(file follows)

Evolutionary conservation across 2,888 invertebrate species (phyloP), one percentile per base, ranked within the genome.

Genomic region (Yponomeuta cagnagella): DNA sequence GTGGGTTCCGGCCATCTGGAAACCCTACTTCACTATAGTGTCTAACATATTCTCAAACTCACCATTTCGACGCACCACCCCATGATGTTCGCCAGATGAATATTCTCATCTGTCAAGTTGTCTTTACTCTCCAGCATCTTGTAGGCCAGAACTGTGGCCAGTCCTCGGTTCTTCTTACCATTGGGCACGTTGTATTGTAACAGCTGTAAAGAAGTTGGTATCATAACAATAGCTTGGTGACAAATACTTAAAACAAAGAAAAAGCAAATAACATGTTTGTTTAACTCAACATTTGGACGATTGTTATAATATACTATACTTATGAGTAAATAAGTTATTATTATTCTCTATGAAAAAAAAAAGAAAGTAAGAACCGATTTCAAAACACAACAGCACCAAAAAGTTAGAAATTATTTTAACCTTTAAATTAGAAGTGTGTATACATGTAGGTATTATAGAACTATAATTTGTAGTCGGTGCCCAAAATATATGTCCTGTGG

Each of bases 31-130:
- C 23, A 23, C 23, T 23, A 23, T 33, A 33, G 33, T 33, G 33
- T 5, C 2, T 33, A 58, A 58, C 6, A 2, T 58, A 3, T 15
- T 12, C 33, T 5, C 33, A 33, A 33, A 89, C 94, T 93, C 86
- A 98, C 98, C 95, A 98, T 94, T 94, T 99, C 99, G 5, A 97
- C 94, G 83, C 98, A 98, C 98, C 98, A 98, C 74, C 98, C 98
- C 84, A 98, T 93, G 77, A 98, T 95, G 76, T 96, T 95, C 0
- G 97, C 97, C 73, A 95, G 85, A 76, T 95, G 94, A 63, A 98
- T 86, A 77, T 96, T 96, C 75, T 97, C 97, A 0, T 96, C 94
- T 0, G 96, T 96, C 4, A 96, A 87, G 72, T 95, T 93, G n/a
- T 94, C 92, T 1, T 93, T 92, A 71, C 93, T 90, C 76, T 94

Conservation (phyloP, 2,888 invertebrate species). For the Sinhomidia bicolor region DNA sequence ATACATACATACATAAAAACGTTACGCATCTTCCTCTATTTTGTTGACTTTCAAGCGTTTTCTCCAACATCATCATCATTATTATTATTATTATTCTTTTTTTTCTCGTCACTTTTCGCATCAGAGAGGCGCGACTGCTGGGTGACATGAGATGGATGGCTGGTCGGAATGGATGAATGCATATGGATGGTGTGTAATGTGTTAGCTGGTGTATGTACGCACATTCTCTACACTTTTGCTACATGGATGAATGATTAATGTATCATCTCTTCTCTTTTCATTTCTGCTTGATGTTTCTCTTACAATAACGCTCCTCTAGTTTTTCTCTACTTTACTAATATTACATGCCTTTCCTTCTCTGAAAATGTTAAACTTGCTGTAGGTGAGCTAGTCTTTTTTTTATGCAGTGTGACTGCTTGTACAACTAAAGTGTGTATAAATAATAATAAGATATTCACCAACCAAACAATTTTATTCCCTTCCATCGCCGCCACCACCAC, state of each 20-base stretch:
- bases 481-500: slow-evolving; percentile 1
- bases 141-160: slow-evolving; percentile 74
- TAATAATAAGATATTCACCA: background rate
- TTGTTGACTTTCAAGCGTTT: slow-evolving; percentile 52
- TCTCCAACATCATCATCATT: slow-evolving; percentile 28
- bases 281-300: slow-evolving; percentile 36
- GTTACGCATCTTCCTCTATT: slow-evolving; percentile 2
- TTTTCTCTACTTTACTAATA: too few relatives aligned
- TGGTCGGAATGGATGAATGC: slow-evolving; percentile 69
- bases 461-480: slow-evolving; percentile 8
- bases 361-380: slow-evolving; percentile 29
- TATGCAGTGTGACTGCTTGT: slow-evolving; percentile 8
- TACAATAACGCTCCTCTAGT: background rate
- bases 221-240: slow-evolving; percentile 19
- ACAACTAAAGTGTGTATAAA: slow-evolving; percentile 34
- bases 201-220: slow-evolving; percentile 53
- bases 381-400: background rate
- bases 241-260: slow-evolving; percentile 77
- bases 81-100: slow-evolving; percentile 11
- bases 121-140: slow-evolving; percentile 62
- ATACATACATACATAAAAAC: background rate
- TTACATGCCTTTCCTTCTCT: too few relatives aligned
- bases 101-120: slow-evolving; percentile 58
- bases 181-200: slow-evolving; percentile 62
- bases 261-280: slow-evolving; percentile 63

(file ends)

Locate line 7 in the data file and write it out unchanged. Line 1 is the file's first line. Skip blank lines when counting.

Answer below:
- A 98, C 98, C 95, A 98, T 94, T 94, T 99, C 99, G 5, A 97